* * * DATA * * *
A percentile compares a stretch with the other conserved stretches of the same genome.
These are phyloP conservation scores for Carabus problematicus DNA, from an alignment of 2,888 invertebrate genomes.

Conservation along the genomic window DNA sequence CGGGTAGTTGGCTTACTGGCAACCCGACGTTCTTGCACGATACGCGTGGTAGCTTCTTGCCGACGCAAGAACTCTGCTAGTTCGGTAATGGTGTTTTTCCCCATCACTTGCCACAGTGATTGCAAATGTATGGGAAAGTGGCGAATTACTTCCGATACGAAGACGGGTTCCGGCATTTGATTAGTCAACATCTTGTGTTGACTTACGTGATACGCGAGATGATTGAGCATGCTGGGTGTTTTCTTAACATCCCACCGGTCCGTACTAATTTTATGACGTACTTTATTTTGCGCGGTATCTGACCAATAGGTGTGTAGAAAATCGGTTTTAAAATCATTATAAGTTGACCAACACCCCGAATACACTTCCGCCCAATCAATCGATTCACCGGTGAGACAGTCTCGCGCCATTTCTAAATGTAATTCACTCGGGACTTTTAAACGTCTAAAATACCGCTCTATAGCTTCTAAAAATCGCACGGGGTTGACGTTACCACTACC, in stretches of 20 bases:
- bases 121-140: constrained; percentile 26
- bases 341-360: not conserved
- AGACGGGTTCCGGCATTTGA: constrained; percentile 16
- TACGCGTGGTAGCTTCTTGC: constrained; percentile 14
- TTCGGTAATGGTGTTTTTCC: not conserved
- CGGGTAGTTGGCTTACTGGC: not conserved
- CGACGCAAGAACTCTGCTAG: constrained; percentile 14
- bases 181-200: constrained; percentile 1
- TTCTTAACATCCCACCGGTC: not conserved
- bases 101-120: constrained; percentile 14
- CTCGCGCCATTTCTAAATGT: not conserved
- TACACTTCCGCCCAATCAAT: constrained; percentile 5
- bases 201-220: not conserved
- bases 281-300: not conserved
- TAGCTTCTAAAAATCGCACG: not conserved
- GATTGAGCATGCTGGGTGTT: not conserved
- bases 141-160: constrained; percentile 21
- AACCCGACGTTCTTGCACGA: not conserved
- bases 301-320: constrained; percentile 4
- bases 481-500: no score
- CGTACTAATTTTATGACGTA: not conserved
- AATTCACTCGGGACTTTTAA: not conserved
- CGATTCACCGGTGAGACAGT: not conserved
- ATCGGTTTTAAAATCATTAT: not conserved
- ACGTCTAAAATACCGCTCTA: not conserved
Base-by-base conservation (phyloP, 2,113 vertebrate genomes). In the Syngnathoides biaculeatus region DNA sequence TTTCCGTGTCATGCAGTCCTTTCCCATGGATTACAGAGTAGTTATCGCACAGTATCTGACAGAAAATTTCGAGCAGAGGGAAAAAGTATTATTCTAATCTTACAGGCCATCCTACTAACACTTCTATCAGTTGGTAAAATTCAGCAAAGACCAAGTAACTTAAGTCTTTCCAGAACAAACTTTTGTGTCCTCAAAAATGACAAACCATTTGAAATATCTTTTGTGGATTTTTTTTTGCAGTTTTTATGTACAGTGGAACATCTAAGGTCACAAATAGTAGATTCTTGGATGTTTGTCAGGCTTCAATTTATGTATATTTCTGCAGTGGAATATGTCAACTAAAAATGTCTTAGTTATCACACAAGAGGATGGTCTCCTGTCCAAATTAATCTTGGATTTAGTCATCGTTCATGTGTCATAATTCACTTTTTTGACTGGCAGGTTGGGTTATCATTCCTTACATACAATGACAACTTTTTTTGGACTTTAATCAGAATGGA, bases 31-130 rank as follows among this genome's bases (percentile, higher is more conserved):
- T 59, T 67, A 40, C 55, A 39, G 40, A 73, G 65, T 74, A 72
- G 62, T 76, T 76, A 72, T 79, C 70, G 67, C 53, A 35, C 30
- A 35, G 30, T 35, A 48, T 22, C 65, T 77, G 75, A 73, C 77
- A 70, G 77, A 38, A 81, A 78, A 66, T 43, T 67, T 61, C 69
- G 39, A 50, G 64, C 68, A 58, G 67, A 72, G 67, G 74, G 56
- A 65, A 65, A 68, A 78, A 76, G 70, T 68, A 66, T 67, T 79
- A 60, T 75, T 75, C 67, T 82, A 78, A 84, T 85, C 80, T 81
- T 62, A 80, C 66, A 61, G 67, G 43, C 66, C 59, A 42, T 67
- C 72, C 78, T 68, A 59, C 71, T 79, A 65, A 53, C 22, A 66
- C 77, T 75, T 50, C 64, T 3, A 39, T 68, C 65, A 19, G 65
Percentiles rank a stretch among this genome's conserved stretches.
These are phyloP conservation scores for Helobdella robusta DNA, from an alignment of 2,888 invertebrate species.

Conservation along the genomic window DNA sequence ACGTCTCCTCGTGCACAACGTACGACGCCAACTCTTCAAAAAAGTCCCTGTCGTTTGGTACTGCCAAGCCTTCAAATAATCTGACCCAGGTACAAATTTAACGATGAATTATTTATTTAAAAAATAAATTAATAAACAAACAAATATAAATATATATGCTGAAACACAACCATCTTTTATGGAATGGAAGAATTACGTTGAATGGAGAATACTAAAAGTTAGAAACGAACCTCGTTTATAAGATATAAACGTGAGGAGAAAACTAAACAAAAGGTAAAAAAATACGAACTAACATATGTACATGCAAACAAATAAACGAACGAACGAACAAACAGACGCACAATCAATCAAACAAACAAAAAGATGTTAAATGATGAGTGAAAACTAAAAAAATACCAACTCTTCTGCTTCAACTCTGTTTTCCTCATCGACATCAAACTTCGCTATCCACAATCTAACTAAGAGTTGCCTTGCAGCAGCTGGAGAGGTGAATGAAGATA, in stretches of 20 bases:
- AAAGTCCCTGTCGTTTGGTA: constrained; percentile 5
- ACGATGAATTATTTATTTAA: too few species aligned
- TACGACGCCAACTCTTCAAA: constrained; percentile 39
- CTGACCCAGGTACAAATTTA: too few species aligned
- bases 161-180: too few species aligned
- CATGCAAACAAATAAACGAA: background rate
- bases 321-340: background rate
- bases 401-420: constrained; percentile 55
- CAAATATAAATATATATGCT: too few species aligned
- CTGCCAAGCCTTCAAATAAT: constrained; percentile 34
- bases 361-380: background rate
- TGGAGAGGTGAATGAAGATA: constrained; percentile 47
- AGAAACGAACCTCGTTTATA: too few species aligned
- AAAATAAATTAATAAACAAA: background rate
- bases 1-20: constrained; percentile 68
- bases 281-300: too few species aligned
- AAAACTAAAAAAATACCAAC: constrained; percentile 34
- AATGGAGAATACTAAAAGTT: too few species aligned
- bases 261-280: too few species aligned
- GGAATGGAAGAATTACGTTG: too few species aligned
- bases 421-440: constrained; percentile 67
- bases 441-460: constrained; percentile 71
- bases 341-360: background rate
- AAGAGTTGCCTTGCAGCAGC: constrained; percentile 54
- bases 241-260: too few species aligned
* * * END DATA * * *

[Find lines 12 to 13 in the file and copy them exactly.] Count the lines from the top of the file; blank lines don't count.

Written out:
- TTCTTAACATCCCACCGGTC: not conserved
- bases 101-120: constrained; percentile 14